What should a company do if it is being sued?

Lock down the house — Take charge of all the electronic data, the e-mail, the voicemail, anything that can be stored on a computer. Make an assumption that it’s going to end up being discovered and reviewed by an opponent. And, once again, advise everyone that all e-mail and computer generated documents can be obtained by the ‘other side.’

Tender the claim — One thing to keep in mind is tendering the lawsuit to the business’s insurance company. Insurance policies oftentimes cover a variety of risks that executives may not understand or may not recognize. Risk managers understand what is in an insurance policy and what is covered, but not all companies employ risk management professionals. Insurance is an old business.  There are all sorts of insurance companies and all sorts of policies, and insurance language is often difficult to interpret. As a result, on first impression, some people assume they are not covered for a particular claim. It’s important to tender to every conceivable policy in order to potentially save hundreds of thousands of dollars in attorneys’ fees.

Horses for courses — Really consider the choice of lawyers and conflicts of interest. There is a tendency for a defendant business owner to pick up the phone and call a trusted business lawyer and send the case to the ‘go-to firm.’ But, instead of immediately sending the case to the business lawyer, a better approach is to meet with that lawyer to explain the particulars of the case. A good business lawyer will know when it is important to bring in a litigator, and he or she should be able to provide a referral to the right lawyer for the case. An important consideration here is the impact of ‘hometown advantage’ — the benefit of retaining local counsel that speak the language of the people and judges in the area.

Benefits of quick disposition — Early mediation is an option that is too often overlooked. Some lawyers don’t like the risks of early mediation. For example, in the first 30 days after you’ve been sued, a defendant really may not know much about the other person’s case. The concern here is that mediating or settling too soon may result in the defendant giving away too much money. Oftentimes, however, attorneys’ fees and an untold amount of time can add up to more than what either side would have spent with early mediation. There are ways to set up an early mediation to try to get a case settled and still protect the business’s interests. The reality is that every case will eventually be sent to mediation before moving to trial. For business owners and management, why not explore settlement early, take a shot at resolving the dispute and get back to running a successful company free from the burdens of litigation?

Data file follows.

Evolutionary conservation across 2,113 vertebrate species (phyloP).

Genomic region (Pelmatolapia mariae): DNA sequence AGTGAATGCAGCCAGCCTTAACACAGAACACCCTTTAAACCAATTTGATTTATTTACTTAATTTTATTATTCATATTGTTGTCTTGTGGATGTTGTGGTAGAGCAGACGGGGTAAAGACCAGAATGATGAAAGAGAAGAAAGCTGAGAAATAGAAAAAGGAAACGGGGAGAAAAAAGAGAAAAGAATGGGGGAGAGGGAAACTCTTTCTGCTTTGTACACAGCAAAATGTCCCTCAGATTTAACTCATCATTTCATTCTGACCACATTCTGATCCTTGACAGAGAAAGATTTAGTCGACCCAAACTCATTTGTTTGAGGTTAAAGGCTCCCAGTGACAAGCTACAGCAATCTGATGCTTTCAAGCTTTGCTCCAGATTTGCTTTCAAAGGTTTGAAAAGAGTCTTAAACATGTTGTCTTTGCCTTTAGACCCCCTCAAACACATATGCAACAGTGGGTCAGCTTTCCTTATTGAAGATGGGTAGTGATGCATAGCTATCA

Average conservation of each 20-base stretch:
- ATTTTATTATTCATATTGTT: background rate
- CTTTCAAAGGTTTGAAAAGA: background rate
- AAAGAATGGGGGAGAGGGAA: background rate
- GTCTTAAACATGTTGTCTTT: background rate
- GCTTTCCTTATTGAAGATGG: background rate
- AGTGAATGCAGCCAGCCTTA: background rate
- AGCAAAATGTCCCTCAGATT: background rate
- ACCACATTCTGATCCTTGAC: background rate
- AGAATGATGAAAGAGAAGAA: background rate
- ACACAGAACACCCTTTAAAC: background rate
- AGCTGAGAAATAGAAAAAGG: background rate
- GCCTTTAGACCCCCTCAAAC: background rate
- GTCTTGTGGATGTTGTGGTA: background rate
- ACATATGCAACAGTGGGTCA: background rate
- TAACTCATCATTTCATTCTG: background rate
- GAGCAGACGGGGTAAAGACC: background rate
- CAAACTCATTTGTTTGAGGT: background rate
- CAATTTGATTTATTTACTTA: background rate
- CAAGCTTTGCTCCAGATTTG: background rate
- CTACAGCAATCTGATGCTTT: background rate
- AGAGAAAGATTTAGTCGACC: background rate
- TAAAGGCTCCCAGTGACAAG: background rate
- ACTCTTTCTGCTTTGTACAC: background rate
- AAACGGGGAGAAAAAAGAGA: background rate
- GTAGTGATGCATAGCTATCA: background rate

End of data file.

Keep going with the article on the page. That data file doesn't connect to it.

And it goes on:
Richard Charnley is a partner at Ropers Majeski Kohn & Bentley PC. Reach him at (213) 312-2000 or rcharnley@rmkb.com.

Published in Los Angeles

Establishing a foreign subsidiary may have lucrative business advantages, but if you’ve decided to pursue this strategy, it’s important to stay informed, plan ahead and follow proper compliance with both U.S. and international requirements. Failing to do so can result in undesired consequences and potential IRS penalties.

To ensure proper compliance domestically and abroad, engage a solid group of advisers in the initial planning stages, says Sonia Agee, partner at Ropers Majeski Kohn & Bentley PC.

“It is critical to have the right team in place,” says Agee. “Generally speaking, that team consists of a U.S. legal counsel, accountancy professionals on both sides of the operations who understand the coordination of the various tax and reporting requirements between the U.S. and foreign jurisdictions, and a foreign counsel who also has the same knowledge and understanding.”

Smart Business spoke with Agee about the steps to take when expanding overseas, and how to maintain compliance with both domestic and foreign regulations.